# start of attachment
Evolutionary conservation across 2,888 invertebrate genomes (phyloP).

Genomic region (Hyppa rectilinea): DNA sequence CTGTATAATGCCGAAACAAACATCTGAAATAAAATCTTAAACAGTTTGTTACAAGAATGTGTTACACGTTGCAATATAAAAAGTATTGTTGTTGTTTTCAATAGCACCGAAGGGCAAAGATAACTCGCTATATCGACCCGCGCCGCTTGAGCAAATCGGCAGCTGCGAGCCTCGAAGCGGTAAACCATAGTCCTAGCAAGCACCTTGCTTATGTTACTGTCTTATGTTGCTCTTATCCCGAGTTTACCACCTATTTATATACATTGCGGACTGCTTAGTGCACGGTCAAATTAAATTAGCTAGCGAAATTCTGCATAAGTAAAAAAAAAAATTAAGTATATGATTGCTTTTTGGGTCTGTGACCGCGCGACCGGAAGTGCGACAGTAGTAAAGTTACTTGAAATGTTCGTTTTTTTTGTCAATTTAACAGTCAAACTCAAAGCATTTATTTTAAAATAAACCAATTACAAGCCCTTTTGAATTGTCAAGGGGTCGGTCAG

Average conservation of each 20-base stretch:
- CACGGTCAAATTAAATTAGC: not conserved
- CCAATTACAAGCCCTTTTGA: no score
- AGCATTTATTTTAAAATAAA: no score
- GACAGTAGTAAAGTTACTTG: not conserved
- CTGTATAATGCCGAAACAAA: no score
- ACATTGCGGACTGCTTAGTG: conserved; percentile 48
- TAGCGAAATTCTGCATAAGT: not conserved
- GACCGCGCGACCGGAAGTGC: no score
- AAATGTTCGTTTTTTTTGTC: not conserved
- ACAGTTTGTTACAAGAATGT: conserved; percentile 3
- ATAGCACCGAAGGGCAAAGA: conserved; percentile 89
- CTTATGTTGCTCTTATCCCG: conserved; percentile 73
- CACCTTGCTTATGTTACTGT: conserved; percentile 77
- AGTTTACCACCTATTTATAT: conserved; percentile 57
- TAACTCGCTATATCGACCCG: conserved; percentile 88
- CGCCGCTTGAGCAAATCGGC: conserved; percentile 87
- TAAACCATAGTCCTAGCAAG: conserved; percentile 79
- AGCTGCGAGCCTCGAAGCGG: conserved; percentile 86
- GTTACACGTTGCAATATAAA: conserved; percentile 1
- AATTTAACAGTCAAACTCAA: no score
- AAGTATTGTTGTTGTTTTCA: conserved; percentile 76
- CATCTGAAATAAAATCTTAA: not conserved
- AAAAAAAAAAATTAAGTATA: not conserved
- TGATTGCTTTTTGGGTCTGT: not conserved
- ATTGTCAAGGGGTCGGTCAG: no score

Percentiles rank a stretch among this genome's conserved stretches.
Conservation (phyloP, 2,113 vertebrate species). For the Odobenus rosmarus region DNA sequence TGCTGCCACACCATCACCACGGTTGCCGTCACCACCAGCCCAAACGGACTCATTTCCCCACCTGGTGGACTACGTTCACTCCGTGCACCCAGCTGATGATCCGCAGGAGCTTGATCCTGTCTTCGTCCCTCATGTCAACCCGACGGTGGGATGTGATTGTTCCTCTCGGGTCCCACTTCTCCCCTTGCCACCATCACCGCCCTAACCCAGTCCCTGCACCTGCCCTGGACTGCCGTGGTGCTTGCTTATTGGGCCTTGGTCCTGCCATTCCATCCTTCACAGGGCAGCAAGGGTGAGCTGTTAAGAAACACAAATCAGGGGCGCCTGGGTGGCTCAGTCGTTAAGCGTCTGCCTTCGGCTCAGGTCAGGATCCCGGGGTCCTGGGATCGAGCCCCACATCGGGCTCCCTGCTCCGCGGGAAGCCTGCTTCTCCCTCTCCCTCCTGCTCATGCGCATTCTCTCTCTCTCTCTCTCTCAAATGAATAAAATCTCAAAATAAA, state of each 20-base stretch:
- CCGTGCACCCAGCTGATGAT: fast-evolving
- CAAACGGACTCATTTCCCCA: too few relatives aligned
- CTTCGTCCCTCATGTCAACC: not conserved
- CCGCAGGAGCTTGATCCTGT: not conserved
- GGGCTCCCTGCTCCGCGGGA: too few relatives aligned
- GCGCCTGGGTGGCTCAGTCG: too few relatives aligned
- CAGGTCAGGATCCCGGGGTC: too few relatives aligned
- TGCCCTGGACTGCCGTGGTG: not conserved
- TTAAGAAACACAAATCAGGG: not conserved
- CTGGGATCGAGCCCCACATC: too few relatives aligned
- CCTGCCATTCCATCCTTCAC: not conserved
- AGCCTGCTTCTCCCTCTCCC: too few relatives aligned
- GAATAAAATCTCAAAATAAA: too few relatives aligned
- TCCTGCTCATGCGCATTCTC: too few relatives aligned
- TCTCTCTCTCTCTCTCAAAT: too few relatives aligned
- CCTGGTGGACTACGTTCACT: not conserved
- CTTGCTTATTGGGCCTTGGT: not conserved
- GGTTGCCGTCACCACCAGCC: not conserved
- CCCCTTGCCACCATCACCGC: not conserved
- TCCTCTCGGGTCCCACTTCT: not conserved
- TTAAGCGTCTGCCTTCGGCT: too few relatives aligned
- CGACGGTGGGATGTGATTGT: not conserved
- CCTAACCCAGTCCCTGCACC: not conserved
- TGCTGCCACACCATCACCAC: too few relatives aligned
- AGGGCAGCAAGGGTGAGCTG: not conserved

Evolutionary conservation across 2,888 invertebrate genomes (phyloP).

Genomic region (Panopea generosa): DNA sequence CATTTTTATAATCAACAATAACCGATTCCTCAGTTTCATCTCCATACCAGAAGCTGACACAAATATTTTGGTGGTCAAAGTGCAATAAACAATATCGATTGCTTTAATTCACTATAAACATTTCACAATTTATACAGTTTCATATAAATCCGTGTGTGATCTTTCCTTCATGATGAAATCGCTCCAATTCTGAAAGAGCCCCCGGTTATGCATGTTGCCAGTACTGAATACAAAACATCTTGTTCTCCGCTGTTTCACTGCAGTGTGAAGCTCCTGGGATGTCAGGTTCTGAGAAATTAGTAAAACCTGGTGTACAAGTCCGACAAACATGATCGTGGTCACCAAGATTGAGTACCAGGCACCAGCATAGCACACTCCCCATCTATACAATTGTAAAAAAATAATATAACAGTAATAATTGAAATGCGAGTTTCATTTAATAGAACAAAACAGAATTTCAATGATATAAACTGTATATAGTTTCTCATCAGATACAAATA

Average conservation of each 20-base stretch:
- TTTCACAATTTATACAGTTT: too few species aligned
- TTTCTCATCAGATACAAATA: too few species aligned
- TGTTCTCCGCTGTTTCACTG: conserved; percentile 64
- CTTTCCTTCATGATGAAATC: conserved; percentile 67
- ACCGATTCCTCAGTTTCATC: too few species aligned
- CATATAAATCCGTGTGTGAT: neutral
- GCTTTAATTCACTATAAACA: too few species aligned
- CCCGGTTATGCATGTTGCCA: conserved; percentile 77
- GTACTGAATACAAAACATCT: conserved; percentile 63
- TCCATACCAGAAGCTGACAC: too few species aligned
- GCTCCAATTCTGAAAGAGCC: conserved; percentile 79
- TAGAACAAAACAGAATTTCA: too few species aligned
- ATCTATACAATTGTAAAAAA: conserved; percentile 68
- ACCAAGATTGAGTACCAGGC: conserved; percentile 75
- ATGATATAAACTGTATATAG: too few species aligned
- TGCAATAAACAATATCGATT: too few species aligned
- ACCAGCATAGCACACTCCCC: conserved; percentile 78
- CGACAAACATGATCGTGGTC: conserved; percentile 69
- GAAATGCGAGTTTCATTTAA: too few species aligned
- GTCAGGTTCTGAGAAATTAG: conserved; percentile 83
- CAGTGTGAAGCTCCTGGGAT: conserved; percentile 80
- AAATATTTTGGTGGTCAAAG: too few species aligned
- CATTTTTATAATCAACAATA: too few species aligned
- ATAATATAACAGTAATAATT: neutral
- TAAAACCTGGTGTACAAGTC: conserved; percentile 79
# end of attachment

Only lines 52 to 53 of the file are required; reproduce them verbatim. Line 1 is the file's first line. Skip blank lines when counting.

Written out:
- CGACGGTGGGATGTGATTGT: not conserved
- CCTAACCCAGTCCCTGCACC: not conserved